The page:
Come Sail Away


What’s new in the online gaming world? Glad you asked: In Thailand, where 600,000 people regularly—sometimes obsessively—play the massive-multiplayer online game (MMOG) Ragnarok, officials have created a 10 p.m. to 6 a.m. curfew during which all Internet game servers will be shut down, UPI reports. Here in the land of the free, a Star Wars: Galaxies player, Jedi Zarus, recently petitioned to end the MMOG’s same-sex marriage option. “Legal rights aside and civil unions notwithstanding,” Zarus posted in SWG‘s forum, “many view this as offensive to their religion.” RandomSHO’s response best summed up JZ’s overwhelming opposition: “Offensive to their religion? What about an entire game based around the Jedi religion, which allows for super God-like powers? How is that not offensive?” As Yoda once said, “You must unlearn what you have learned.” (Then again, Yoda also claimed “size matters not,” and we all know that’s a load of bull.)


For PC, Xbox (review copy)

Developer Akella

Publisher Bethesda Softworks

Rating 7 (out of 10)

Last fall, humor columnist—some would say professional funnyman—Dave Barry introduced Talk Like a Pirate Day, a holiday proposed by two snarky readers. (“As an influential newspaper columnist, I have the power to ‘make or break’ a national day,” Barry wrote. “You may recall that almost nobody celebrated Thanksgiving until I began writing about it in the 1970s.” Ha!) But it seems this summer will be the season in which sea dogs finally have their day. Bear with my liberal biases: Between big-boy plundering (cooked corporate books, outlandish executive perks, tax breaks for the rich, etc.) and American colonization abroad (Iraq, maybe you’ve heard of it), the stars and stripes look more and more like the skull and crossbones Jolly Roger (affectionately known by pirates as the “flaggy waggy”). Inspired by the new blockbuster movie, itself inspired by the Disney ride—the sun never sets on our synergistic empire!—this action-oriented role-playing game nicely figures the timeless cross-cultural pursuit of cold, hard cash.

Your specific role is that of Captain Nathaniel Hawk (parrots are pirates’ best friends; not so doves), who starts off with first rank, a neutral reputation, and a class-six ship (there are seven classes, class one being the least maneuverable but most powerful). On land, which you navigate in either the first or third person, you choose assignments and trade goods using tips picked up from colonists at the tavern or town hall. Rounding out your 10 skills (leadership, combat, commerce, etc.) also requires sometimes frustrating sword- and gunfights on land, and difficult but much better designed conflicts on beautifully rendered seas. In the latter, you direct your crew to fire a variety of cannons at enemies, or even board their ships. Besides making personal progress, you must hire hands, choose a complementary hierarchy of mates, explore the Caribbean, and, ultimately, earn cheddar. Giving your neighbors a good buggering simply comes with the territory.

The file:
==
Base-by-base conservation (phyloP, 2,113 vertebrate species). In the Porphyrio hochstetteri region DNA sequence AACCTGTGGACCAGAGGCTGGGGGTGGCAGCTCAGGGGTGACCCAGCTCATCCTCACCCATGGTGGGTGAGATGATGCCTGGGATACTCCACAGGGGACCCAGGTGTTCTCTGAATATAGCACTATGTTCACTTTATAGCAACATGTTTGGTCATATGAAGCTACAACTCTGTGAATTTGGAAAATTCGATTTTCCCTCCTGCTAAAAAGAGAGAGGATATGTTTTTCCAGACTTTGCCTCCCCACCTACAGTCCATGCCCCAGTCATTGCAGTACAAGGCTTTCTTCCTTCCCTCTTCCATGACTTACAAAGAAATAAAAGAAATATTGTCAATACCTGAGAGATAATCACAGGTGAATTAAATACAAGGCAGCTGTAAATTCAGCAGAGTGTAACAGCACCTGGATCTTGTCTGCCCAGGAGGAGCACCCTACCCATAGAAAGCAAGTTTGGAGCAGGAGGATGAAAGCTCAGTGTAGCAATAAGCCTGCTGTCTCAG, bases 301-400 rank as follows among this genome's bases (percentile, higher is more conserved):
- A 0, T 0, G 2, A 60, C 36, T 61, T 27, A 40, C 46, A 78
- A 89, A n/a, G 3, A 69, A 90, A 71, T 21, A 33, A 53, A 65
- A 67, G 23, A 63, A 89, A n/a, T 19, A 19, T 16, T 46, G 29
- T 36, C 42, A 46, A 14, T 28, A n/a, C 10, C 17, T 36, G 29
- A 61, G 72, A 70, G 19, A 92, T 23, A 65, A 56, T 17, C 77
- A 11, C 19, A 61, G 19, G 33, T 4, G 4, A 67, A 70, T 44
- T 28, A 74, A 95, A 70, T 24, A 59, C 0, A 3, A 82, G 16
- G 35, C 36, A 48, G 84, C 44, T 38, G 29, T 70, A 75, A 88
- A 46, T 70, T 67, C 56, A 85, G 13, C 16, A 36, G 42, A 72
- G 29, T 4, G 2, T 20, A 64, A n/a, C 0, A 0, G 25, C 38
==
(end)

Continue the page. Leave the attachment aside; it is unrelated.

The beautiful women of Summer Heat Beach Volleyball

(image: Acclaim Entertainment)


For PS2

Developer Acclaim

Publisher Acclaim

Rating 6

“Welcome to the sizzling hot world of Summer Heat Beach Volleyball, where the sunshine bakes and the booty shakes . . . and the sand is flying like a desert battle,” reads this saucy sports title’s manual. While it knocks off Dead or Alive: Extreme Beach Volleyball—in particular, that lightweight but heavily advertised game’s emphasis on knockers (shaking booties notwithstanding)—Summer Heat brings gameplay of an entirely different magnitude to the net. Namely, four times as many moves, including power spikes, drop shots, and something called a “pokey attack,” which at least sounds sexier than (un)timely references to desert battles.

But the power spiking constitutes the only true action, and the preternaturally conspicuous jiggling the only eye candy. The animation sucks, and the game’s most promising aspect—complex plays enabled by your teammates—is undermined by poor artificial intelligence. (Here, at least, brains count more than looks.) Recruit buddies smarter than the program for four-player mode, and they’ll soon discover the relative inadequacy of characters given skills over strength. Yar! There be more to sailing than raising one’s mast.

Adventure—heh! Excitement—heh! A Jedi craves not these things

Natsume will distribute an American version of Japanese game Chu-lip, in which the player must impress a woman by kissing as many other townspeople (and creatures) as possible, writes.